I'd like to use NFLOG to log firewall drops (so that the kernel message
log isn't spammed by them), but it doesn't appear there's anything
currently in Fedora that can read that other than "tcpdump -i nflog".
It looks like ulogd was retired a while back because it only had a SysV
init script and nobody stepped up to convert it to systemd (which should
be really simple, since the old init script is pretty much a textbook
template of a SysV init script).
Am I missing anything? Is that all it needs? Is there another NFLOG
Chris Adams <linux(a)cmadams.net>
There will be an outage starting at 2009-07-01 01:00 UTC, which will last
approximately 2 hours.
To convert UTC to your local time, take a look at
date -d '2009-07-01 01:00 UTC'
CVS / Source Control
Reason for Outage:
Final migration step for new cvs server. It will hopefully be offline for
only 30-45 minutes. The additional time is for some further tuning if
needed and some verification steps.
Please join #fedora-admin in irc.freenode.net or respond to this email to
track the status of this outage.
Fedora-devel-announce mailing list
Since haxe-4.1.3-4 and nekovm-2.3.0-4, both nekovm and haxe packages contains "/usr/lib/.build-id/b0/aed4ddf2d45372bcc79d5e95d2834f5045c09c".
The nekovm one is a symlink to "/usr/bin/neko". The haxe one to "/usr/bin/haxelib".
Both the neko and haxelib binaries are built with libneko, with a nearly identical main.c with the only difference of the present of neko bytecode embedded as a byte array (neko: the byte array is null; haxelib: the byte array is the haxelib neko bytecode).
I'm not sure how to resolve it.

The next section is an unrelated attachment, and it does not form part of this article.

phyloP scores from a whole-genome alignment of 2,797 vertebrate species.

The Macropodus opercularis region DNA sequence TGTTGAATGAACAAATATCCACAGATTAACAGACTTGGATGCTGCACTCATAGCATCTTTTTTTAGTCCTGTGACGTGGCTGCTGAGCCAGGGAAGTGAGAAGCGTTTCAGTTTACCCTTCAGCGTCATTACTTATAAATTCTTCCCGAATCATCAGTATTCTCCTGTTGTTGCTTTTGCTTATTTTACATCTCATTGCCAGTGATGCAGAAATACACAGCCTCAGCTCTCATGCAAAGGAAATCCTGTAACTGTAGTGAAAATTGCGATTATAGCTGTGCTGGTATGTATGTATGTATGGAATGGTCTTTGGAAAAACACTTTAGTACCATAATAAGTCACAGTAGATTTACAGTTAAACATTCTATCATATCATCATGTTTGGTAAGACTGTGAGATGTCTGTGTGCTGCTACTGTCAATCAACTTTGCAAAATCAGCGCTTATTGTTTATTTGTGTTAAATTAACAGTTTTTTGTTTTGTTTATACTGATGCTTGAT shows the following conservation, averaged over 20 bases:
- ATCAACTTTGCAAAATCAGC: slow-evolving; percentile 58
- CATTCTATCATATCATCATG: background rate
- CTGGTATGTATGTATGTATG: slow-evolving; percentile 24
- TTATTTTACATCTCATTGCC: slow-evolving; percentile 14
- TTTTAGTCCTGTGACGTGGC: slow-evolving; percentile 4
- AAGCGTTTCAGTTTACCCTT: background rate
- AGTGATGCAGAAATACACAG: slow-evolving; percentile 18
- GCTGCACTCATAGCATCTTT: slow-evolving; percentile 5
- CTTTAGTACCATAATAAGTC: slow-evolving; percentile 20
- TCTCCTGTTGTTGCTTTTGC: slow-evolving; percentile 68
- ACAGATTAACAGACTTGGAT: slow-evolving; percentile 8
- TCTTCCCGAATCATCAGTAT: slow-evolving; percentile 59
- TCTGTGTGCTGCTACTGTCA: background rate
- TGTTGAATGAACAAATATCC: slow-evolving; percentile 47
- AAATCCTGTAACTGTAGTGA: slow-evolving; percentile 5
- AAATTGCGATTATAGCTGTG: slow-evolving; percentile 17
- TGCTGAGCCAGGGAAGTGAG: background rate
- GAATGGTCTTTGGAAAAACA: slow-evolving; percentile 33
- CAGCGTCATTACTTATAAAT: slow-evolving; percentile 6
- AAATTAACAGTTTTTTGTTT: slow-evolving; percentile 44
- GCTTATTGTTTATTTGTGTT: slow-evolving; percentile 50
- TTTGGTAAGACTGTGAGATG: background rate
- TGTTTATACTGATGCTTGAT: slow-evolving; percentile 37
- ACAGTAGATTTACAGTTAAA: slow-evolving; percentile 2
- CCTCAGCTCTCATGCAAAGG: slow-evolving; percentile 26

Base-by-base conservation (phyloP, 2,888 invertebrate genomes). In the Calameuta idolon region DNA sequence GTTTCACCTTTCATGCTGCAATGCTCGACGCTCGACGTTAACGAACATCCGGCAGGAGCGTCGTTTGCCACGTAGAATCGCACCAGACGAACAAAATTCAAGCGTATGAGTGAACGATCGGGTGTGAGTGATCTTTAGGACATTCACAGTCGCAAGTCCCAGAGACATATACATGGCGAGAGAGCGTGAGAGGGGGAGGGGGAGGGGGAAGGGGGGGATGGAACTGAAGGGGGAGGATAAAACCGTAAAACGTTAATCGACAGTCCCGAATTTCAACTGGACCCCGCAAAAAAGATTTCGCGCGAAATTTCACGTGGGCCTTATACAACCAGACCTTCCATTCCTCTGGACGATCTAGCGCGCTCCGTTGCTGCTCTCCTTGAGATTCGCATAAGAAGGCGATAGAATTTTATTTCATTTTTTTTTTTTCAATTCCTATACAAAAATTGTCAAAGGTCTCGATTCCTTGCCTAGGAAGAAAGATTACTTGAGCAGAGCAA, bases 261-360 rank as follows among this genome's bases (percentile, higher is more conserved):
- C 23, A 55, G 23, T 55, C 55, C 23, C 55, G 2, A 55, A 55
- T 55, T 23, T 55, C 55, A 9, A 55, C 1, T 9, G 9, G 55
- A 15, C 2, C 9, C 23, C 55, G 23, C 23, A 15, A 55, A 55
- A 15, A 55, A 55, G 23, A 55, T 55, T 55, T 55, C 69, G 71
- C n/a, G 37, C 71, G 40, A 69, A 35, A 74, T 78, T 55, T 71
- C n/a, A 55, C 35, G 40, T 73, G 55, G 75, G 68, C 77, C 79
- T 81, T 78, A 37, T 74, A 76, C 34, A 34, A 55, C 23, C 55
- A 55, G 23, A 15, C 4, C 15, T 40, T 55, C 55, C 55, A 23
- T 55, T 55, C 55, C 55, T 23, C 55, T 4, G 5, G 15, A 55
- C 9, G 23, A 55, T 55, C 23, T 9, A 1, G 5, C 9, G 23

when trying to install pipewire-jack-audio-connection-kit i get this error message:
# dnf -y install pipewire-jack-audio-connection-kit
Last metadata expiration check: 1:39:52 ago on Thu Dec 31 14:10:39 2020.
Problem: problem with installed package jack-audio-connection-kit-1.9.14-5.fc33.x86_64
- package pipewire-jack-audio-connection-kit-0.3.13-4.fc33.i686 conflicts with jack-audio-connection-kit provided by jack-audio-connection-kit-1.9.14-5.fc33.x86_64
- conflicting requests
- package pipewire-jack-audio-connection-kit-0.3.15-2.fc33.i686 conflicts with jack-audio-connection-kit provided by jack-audio-connection-kit-1.9.14-5.fc33.x86_64
- package pipewire-jack-audio-connection-kit-0.3.13-4.fc33.x86_64 conflicts with jack-audio-connection-kit provided by jack-audio-connection-kit-1.9.14-5.fc33.x86_64
- package pipewire-jack-audio-connection-kit-0.3.15-2.fc33.x86_64 conflicts with jack-audio-connection-kit provided by jack-audio-connection-kit-1.9.14-5.fc33.x86_64
(try to add '--allowerasing' to command line to replace conflicting packages or '--skip-broken' to skip uninstallable packages)
How can i fix this ?
Long story short I lost my home directory where I do all of my packager
activities (separate from my main user) so I'm setting things up from